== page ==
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Supreme Administrative Court Dismisses Lawsuit Against Former Health Minister Anutin Charnvirakul Over Cannabis Legalization




BANGKOK – The Supreme Administrative Court has delivered a decisive verdict, bringing an end to a high-profile lawsuit aimed at the former Minister of Public Health, Anutin Charnvirakul, concerning the legalization of cannabis in Thailand. The court's ruling comes as a significant development, following a previous dismissal of the case by the Administrative Court, effectively removing it from the legal landscape.

Dr. Smith Srisont, President of the Forensic Physician Association of Thailand, and six opposition Members of Parliament from the previous administration were the plaintiffs responsible for initiating the legal proceedings against Anutin and two others. They alleged that the removal of cannabis from the national list of narcotics violated the law.

However, the Supreme Administrative Court has halted the cannabis lawsuit, citing a crucial reason for its dismissal – the plaintiffs' lack of direct victim status. The court made it clear that the plaintiffs do not qualify as direct victims of the cannabis legalization, thereby extinguishing their right to pursue this case any further.

Anutin Charnvirakul has long been a staunch advocate for cannabis legalization and played a pivotal role in its decriminalization. Following the reclassification of cannabis as a non-controlled substance, its legal cultivation and sale faced minimal regulation and oversight, leading to criticism from some quarters. Nevertheless, Anutin remained resolute in his stance, dismissing attempts to recriminalize the herb as outdated.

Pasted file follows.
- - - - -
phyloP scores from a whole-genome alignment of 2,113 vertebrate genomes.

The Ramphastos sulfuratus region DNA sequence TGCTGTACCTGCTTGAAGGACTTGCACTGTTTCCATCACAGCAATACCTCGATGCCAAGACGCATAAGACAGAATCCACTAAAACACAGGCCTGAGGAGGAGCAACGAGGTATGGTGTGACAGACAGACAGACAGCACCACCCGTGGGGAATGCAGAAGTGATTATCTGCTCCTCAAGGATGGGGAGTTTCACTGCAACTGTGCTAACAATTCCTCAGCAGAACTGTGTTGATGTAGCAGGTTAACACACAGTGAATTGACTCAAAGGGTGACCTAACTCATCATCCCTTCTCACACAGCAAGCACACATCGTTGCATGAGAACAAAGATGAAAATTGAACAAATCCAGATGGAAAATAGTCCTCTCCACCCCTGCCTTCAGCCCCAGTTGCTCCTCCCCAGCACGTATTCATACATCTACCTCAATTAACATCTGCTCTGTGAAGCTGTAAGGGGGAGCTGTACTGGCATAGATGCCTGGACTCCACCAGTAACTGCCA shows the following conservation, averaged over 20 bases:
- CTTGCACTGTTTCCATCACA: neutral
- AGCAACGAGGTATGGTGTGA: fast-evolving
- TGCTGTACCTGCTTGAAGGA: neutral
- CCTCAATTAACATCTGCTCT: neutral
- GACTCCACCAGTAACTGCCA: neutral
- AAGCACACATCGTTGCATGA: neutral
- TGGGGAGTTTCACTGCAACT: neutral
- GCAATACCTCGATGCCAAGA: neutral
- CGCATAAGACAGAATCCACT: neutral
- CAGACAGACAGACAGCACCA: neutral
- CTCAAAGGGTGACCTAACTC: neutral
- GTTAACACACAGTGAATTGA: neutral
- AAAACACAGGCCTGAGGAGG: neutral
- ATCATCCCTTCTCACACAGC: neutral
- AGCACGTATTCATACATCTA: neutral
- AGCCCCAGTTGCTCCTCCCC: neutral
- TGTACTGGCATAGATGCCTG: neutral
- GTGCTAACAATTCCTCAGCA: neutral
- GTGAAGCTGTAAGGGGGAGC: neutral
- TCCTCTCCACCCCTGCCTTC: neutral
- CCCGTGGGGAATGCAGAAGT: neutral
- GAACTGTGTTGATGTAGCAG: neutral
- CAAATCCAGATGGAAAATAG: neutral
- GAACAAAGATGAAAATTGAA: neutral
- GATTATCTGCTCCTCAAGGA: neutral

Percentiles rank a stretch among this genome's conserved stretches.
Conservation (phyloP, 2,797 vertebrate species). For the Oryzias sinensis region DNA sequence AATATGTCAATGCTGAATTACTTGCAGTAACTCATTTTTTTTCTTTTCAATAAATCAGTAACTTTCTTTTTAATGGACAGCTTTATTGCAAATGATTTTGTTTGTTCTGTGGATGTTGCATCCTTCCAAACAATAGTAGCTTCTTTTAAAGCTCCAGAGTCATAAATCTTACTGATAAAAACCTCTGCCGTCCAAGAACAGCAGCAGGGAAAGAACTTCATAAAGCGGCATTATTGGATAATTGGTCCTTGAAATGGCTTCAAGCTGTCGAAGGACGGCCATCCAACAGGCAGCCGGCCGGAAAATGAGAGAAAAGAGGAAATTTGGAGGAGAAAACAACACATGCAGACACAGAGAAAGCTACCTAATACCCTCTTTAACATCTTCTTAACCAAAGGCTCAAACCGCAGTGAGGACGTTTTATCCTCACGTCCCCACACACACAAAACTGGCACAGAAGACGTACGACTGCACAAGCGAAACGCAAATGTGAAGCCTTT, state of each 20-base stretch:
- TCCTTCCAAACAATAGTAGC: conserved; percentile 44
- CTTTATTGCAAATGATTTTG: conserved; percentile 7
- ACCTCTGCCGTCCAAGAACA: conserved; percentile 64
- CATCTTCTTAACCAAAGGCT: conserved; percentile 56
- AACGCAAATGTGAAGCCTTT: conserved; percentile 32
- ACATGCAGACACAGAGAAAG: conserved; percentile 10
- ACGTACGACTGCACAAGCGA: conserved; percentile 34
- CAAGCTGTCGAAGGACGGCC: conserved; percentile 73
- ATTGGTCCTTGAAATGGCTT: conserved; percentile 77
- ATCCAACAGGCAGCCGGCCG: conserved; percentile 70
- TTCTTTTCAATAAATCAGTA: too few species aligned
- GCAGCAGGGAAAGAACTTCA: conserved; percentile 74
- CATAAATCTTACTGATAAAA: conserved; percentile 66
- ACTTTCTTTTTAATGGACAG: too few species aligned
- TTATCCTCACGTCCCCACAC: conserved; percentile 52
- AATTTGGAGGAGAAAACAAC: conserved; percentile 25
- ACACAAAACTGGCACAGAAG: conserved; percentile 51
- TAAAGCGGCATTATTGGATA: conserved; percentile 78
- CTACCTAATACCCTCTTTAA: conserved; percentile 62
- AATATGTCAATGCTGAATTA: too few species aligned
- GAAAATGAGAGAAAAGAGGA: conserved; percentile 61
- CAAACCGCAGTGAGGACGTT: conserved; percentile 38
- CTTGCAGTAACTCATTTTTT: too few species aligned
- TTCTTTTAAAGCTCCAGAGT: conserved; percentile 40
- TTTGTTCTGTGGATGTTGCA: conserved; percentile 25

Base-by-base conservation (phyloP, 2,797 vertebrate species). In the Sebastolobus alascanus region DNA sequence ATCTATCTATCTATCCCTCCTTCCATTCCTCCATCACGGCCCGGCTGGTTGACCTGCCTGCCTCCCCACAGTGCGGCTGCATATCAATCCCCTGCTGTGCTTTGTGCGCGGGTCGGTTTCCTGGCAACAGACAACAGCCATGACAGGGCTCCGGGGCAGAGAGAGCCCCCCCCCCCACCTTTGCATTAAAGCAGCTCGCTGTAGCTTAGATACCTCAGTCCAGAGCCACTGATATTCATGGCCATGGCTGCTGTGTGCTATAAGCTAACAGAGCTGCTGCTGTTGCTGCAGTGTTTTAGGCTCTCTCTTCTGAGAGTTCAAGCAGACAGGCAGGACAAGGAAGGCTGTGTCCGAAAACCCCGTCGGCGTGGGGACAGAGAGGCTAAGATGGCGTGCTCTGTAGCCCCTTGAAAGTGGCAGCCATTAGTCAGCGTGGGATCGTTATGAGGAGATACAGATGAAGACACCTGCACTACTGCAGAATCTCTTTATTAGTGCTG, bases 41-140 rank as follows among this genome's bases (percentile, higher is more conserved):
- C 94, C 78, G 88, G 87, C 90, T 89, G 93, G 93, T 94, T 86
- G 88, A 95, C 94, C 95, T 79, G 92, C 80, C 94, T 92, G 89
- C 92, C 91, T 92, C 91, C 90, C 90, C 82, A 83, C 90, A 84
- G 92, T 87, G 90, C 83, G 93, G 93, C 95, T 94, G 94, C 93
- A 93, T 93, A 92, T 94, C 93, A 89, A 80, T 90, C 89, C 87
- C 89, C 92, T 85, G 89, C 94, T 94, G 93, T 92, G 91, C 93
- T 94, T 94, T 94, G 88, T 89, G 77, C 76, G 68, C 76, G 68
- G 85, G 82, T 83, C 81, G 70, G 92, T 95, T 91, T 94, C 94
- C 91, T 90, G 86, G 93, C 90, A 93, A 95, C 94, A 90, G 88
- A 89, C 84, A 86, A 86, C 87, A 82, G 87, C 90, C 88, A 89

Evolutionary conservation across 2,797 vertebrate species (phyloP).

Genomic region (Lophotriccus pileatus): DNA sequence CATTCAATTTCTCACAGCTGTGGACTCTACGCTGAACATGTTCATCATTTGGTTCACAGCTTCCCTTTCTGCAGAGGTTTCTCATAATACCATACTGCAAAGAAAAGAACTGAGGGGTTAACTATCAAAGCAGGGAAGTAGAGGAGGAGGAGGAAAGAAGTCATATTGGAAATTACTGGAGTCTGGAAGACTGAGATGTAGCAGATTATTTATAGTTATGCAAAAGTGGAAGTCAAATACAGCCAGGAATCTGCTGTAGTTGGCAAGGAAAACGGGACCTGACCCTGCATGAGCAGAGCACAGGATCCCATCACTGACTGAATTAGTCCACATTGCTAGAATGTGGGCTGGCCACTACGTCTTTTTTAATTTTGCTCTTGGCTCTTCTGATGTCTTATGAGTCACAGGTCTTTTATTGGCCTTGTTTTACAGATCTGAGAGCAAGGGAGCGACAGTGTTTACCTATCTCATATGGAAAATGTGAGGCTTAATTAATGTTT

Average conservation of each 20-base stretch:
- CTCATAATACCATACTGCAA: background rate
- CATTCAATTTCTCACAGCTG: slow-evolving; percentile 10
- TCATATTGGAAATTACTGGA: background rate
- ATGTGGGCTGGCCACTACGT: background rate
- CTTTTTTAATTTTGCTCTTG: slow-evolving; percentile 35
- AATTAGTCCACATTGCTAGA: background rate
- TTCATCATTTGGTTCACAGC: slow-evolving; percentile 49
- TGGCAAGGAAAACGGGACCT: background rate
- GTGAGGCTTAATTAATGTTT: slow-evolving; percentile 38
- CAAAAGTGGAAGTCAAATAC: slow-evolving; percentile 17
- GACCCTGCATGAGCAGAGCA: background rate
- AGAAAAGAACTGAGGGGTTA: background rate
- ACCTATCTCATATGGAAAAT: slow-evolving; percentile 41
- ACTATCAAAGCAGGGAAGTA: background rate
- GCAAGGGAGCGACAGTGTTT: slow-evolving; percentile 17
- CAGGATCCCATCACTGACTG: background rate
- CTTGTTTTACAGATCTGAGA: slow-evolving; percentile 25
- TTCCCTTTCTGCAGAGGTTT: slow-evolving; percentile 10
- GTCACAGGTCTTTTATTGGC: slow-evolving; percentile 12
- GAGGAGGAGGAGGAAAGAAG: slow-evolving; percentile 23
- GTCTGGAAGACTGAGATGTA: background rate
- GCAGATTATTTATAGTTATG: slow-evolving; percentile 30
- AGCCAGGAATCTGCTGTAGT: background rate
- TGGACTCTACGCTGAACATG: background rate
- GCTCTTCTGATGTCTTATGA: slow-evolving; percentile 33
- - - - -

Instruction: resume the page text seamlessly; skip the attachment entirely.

In a statement last year, Anutin firmly declared the debate over cannabis as settled, even as opponents pushed for its reclassification as a Type 5 narcotic under the jurisdiction of the Office of the Narcotics Control Board. Anutin emphasized that the legalization of cannabis is primarily for medicinal purposes and does not pose an increased risk of illegal use by minors.

Last week, Anutin reiterated his unwavering commitment to the current medical cannabis policy and called for its continuation under the incoming health ministership. He maintained that when used appropriately, cannabis offers substantial benefits to its users.

This verdict from the Supreme Administrative Court solidifies Anutin Charnvirakul's position as a key figure in the ongoing discourse surrounding cannabis legalization in Thailand, and the outcome is expected to have far-reaching implications for the future of cannabis policy in the country.


Lydia K. (Bsc. RN) is a cannabis writer, which, considering where you’re reading this, makes perfect sense. Currently, she is a regular writer for Mace Media. In the past, she has written for MyBud, RX Leaf & Dine Magazine (Canada), CBDShopy (UK) and Cannavalate & Pharmadiol (Australia). She is best known for writing epic news articles and medical pieces. Occasionally, she deviates from news and science and creates humorous articles. And boy doesn't she love that! She equally enjoys ice cream, as should all right-thinking people.